MANDATORY ROTATION OF AUDITORS Essays
In light of a number of high-profile corporate failures during the first half of 2001, a number of studies have been performed to address the impact of mandatory rotation of audit firms to ensure the appropriate level of ‘independence’ of auditors. Majority of studies conclude that the detrimental effects of firm rotation on the quality of the audit work by far outweigh its positive effects as a safeguard against various independence and quality threats.
Frequent changes of audit firms, whether resulting from mandatory rotation or otherwise, introduce threats to independence and operational difficulties that make audit failure more likely. Many studies have involved practitioners’ opinions on this issue, which have been based on …show more content…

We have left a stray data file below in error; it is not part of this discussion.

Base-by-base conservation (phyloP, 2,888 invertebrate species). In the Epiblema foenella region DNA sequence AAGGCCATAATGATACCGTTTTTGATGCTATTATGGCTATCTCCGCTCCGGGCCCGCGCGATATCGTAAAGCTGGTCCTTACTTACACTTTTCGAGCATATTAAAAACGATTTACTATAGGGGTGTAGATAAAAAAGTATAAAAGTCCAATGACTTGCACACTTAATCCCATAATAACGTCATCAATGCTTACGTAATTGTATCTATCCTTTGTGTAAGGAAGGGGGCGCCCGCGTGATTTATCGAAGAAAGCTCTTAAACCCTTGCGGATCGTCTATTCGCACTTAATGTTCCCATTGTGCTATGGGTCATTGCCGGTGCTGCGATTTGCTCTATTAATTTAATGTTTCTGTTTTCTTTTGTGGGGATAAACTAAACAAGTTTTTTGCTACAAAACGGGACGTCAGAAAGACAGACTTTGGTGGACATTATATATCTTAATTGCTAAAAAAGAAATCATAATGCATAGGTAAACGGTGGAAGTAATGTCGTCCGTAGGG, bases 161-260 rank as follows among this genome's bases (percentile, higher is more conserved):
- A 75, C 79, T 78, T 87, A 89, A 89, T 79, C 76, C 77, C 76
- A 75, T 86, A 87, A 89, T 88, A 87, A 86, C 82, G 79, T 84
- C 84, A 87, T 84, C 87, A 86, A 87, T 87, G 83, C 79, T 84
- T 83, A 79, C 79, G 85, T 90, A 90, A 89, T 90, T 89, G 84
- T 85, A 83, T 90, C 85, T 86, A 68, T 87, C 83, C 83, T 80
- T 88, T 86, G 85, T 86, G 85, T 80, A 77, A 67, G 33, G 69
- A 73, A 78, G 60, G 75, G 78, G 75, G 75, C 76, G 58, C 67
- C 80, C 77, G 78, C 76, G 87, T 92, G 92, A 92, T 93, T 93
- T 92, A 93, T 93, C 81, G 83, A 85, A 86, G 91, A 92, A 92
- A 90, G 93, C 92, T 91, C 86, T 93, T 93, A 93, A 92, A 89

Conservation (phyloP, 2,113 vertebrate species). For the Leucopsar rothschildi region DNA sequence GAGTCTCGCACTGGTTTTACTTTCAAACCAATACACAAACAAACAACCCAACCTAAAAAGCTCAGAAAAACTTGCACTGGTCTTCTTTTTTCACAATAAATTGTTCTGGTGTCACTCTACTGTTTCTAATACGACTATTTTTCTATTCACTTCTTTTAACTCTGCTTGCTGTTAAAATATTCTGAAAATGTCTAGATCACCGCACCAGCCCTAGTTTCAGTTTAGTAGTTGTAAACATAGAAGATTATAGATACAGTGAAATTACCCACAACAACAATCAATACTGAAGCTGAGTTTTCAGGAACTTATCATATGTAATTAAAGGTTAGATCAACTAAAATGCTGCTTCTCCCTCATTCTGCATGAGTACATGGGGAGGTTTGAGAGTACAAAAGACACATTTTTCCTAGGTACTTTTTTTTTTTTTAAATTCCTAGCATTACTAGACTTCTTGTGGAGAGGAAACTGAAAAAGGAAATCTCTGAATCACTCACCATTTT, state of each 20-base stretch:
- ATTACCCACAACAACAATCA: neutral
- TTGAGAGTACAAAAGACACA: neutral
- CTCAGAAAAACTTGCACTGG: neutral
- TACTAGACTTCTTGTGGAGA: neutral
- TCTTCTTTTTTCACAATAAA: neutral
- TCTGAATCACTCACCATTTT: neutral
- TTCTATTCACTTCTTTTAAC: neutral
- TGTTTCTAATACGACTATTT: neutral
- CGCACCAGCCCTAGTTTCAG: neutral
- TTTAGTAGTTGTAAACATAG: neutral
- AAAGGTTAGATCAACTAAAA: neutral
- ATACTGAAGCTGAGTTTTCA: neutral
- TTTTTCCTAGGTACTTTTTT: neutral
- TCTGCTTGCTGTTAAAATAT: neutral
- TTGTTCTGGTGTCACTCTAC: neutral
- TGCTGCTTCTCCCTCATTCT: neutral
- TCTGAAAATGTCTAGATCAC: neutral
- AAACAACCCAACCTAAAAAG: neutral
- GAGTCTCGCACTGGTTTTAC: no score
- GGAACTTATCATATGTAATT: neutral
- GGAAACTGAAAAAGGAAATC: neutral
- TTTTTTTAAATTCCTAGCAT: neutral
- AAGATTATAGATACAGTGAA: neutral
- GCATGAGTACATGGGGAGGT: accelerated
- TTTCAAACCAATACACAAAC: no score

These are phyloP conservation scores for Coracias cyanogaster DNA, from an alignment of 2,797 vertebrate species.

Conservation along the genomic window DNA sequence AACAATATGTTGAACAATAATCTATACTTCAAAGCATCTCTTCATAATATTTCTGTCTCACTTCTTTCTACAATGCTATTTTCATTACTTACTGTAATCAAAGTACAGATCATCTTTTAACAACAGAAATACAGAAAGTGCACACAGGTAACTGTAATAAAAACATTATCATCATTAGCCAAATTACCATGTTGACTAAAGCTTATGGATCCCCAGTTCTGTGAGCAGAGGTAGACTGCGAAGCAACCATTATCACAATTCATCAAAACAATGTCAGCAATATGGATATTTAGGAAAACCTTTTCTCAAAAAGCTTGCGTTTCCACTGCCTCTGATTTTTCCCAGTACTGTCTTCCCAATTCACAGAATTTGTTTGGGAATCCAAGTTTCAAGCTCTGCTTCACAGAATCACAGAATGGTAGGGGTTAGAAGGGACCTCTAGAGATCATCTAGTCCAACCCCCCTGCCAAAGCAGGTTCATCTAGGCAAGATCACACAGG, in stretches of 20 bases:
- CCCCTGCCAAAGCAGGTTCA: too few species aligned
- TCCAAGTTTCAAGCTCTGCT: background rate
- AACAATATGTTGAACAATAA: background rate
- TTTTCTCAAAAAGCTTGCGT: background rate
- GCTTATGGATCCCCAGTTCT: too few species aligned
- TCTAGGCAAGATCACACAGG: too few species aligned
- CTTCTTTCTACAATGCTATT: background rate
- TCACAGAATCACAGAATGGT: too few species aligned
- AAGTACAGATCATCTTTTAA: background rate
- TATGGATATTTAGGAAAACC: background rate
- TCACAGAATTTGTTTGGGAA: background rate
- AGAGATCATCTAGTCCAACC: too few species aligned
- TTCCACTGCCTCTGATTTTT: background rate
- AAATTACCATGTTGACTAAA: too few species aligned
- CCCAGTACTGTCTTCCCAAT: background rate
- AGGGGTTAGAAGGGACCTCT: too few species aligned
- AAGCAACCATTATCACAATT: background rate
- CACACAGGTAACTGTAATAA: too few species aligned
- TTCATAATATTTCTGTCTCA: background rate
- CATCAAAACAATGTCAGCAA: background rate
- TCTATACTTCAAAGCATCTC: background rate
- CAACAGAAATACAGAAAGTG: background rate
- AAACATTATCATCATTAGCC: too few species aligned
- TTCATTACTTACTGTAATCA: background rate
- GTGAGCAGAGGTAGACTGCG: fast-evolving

As a part of the growing recognition of the desirability of achieving global uniformity and harmonisation in all areas of financial reporting and auditing, many studies and discussions including the Ramsay report were instigated since 2001 . The CLERP (Audit Reform & Corporate Disclosure) Act 2004 implemented the CLERP 9 measures and the recommendations of the Ramsay Report on the independence of Australian company auditors and took into account the relevant recommendations of Report 391 of the Joint Parliamentary Committee of Public Accountants and Audit.
The CLERP 9 Act draws on the HIH Royal Commission (HIHRC) , Cole Royal Commissions Report and the Ramsay Report in focusing on the importance of an independent audit on capital market efficiency. This is to be achieved through adding value to financial statements by improving reliability, which in turn should assist to lower the cost of capital by reducing information risk and enhancing value to capital market by strengthening the credibility of financial statements.
The many arguments for and against Mandatory audit firm rotation was